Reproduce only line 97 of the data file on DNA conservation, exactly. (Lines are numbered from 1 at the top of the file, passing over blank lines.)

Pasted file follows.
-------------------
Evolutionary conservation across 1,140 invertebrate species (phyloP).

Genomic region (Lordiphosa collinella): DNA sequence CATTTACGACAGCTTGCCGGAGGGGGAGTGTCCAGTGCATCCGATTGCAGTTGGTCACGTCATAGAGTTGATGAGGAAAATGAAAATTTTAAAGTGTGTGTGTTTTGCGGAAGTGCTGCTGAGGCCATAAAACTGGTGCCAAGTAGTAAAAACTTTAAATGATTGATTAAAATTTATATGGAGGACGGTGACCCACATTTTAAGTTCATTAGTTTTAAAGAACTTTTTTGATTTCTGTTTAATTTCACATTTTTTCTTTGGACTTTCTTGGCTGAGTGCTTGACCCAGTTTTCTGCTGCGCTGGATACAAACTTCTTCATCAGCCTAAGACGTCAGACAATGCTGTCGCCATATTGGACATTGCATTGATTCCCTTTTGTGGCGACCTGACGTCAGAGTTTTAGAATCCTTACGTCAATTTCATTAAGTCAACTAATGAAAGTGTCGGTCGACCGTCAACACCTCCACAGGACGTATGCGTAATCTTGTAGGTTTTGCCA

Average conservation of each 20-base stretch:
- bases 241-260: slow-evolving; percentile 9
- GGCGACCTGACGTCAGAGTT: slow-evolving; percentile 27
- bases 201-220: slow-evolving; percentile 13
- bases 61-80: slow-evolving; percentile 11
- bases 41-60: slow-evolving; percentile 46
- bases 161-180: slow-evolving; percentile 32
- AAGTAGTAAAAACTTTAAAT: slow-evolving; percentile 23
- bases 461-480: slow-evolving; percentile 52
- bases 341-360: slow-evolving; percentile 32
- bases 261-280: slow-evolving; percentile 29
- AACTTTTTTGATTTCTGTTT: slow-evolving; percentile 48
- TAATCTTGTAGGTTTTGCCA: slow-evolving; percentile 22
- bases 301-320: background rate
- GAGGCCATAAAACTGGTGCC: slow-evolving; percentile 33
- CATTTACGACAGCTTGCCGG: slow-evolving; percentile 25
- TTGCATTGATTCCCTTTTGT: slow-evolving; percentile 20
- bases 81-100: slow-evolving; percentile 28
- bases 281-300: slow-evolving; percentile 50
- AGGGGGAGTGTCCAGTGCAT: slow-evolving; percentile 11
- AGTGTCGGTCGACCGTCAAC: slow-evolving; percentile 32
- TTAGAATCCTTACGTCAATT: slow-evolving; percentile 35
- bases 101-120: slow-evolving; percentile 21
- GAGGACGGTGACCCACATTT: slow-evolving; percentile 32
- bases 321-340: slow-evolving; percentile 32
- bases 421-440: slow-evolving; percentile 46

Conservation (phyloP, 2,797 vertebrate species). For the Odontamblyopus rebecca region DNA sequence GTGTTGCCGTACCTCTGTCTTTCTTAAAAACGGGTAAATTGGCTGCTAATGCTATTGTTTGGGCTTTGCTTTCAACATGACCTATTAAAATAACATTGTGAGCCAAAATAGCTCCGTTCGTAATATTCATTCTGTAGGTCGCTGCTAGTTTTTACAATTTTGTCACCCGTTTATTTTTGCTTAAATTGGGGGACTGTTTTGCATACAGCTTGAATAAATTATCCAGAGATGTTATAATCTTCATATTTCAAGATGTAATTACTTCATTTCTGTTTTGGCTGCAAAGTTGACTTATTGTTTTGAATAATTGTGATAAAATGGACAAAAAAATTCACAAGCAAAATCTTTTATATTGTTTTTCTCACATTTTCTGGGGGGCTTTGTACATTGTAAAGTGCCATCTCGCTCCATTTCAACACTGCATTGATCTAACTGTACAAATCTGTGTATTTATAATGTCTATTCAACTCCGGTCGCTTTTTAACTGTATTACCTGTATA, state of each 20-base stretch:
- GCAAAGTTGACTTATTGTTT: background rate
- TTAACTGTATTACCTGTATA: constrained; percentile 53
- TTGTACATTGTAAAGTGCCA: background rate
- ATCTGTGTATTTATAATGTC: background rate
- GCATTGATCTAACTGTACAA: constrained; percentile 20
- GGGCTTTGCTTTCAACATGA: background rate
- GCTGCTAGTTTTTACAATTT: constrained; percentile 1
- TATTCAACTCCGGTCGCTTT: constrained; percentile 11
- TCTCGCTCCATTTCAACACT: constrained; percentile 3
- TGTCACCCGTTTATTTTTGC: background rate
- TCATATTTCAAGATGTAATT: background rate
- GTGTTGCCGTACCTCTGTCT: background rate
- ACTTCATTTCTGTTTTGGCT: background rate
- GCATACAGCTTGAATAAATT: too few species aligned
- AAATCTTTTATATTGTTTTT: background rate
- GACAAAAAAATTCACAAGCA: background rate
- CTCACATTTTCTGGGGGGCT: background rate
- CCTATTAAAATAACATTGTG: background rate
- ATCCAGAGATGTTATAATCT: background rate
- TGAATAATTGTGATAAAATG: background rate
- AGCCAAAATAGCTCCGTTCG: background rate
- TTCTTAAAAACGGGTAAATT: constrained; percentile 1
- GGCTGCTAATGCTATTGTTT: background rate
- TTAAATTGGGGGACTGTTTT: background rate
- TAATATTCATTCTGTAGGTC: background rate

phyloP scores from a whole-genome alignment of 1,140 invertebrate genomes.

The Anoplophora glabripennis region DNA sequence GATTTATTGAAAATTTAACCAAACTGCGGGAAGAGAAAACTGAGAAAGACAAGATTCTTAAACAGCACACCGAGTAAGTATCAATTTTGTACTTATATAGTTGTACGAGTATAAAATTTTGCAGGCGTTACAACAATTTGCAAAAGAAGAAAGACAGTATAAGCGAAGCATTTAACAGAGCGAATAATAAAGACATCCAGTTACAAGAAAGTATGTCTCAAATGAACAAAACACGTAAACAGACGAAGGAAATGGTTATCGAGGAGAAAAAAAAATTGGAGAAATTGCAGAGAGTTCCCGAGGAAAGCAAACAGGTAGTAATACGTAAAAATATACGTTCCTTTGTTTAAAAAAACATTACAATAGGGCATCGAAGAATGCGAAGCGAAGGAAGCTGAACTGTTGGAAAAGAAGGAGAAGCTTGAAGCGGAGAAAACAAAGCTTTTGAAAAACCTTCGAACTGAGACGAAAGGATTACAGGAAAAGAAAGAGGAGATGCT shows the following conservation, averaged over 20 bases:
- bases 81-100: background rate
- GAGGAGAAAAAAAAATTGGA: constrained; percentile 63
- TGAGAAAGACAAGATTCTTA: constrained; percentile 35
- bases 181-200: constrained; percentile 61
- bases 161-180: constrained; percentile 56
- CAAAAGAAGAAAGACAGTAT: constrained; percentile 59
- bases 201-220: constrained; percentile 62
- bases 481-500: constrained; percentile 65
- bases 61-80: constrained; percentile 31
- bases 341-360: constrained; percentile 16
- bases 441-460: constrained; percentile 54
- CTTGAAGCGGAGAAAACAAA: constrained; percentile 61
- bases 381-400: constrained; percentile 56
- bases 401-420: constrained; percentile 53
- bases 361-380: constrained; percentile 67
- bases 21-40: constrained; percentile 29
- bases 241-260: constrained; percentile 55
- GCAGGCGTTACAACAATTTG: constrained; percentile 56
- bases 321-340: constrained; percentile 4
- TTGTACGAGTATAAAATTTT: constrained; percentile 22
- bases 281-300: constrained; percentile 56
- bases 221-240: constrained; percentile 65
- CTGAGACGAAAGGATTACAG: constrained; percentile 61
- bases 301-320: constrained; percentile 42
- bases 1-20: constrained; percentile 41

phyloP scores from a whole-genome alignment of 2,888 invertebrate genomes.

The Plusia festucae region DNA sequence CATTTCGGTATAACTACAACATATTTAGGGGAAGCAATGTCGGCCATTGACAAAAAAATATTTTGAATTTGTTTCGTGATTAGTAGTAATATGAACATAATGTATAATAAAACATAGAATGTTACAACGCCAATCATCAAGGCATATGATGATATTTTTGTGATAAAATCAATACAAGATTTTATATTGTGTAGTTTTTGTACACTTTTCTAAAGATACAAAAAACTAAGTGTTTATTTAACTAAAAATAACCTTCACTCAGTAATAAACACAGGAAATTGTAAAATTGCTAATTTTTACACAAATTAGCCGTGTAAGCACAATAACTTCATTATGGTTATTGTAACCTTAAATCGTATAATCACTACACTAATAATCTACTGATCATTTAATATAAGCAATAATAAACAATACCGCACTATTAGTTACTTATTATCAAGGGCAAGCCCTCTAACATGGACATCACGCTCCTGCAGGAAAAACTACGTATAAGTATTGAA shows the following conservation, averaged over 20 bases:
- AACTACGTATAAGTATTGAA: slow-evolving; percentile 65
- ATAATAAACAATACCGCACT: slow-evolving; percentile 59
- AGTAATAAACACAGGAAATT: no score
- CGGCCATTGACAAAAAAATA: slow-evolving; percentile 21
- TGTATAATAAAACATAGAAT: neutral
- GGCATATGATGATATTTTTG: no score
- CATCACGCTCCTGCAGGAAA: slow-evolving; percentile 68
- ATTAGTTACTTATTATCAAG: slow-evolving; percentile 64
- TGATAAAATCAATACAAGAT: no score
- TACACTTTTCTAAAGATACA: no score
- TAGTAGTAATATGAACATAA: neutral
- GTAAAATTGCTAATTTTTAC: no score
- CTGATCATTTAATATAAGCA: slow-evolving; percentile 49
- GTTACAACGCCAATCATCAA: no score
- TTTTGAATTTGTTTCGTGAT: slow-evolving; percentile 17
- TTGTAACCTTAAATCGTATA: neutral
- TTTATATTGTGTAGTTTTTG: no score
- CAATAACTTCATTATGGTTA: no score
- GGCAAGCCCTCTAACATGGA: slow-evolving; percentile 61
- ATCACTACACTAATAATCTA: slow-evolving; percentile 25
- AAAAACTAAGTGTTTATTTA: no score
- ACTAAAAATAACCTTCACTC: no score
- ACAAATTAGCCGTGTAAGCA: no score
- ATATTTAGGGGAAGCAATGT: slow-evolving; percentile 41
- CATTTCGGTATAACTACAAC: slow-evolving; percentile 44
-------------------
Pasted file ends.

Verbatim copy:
- GTTACAACGCCAATCATCAA: no score